Women and the Caregiving Experience

  • By Tess Tallman Springible Contributor
  • Reading Time About 1 minute
  • PostedMarch 8, 2019
  • Category

Ladies and Gentlemen, Happy International Women’s Day!

Did you know that 57-81 percent of caregivers to older adults are women [1]? With women around the world being the predominant informal caregivers to loved ones, it is important examine why, and how it affects them.

Did you also know that despite the societal view of female as nurturer, there is no evidence to show that gender plays a significant role in determining quality of care, and that men might actually experience a lower amount of caregiver strain, stress, and depression [2]?

According to an academic report in The Gerentologist, “The fact that, in most studies, women caregivers’ CES-D means are above 16 suggests that approximately 50% of women caregivers are at risk for clinical depression.[2]”

Of course, the majority of the academic research studies on the subject of gender, mental health and the caregiver experience centered on those providing care to persons with Alzheimers (often their parent). The above study states, “additional research is needed to further clarify the nature of gender differences in psychiatric symptomatology among adult child caregivers and those caring for physically disabled recipients.”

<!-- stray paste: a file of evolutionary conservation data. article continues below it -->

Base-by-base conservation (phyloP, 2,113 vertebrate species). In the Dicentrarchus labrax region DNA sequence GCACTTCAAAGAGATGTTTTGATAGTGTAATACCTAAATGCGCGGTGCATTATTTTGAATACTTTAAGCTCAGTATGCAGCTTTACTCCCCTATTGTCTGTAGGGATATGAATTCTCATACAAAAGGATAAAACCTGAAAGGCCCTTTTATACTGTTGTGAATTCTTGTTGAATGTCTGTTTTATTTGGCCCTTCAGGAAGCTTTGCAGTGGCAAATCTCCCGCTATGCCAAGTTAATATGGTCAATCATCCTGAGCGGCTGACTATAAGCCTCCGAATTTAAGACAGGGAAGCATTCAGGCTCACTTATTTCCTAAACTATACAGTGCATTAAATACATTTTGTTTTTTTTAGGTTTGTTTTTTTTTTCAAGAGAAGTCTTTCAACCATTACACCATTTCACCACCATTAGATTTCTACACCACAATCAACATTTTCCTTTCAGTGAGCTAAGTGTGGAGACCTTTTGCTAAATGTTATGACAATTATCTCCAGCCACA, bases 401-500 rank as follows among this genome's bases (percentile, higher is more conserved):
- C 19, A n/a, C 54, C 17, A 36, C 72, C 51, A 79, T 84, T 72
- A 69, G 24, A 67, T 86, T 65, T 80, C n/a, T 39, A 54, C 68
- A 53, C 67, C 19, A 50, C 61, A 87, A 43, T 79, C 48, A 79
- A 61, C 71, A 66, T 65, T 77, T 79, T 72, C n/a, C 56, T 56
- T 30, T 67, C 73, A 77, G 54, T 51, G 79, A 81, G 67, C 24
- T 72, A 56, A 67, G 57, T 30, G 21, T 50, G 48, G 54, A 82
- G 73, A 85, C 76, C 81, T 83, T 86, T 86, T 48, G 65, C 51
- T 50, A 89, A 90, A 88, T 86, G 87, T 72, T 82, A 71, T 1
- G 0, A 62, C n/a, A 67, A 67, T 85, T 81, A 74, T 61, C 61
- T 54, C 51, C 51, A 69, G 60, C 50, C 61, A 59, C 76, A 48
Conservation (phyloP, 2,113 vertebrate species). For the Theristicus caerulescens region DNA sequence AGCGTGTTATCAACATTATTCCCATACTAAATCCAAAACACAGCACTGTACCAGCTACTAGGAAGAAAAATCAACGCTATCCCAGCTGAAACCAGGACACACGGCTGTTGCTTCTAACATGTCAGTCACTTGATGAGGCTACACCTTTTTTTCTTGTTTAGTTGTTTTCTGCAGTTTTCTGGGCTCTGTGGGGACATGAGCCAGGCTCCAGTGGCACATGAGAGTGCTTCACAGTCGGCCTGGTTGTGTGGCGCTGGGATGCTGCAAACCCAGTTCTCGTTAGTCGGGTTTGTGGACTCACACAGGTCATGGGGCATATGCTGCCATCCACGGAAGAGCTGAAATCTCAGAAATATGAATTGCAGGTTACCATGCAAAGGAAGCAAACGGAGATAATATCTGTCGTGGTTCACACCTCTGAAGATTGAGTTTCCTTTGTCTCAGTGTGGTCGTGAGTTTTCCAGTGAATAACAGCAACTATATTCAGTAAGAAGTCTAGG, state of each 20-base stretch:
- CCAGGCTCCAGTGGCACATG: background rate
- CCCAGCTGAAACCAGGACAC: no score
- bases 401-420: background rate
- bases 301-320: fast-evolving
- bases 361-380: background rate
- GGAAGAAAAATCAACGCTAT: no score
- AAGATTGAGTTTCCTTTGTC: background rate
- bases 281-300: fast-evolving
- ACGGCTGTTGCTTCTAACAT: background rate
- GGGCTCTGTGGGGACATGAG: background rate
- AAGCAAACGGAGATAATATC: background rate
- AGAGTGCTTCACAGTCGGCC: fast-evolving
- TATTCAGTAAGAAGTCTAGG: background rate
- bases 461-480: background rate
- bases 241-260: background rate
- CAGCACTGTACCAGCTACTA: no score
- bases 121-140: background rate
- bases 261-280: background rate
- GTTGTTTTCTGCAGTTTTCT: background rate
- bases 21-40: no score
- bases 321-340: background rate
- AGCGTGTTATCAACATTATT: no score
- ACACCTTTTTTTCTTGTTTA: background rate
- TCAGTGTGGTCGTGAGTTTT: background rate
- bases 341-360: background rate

This is all to say… to all the mothers and daughters out there caring for your loved ones: please don’t forget to take care of yourselves, you’re stronger than you think, and thank you for all that you do.

With the science proving that gender does not play a role in the quality and outcome of care [3], hopefully we see even more men taking on secondary, if not primary, caregiver roles to offset the common stressors and develop coping mechanisms together with their female partners!


  1. http://www.caregiving.org/wp-content/uploads/2017/04/9NAC-Morhardt.pdf
  2. https://academic.oup.com/gerontologist/article/40/2/147/554989
  3. https://www.ncbi.nlm.nih.gov/pubmed/27014594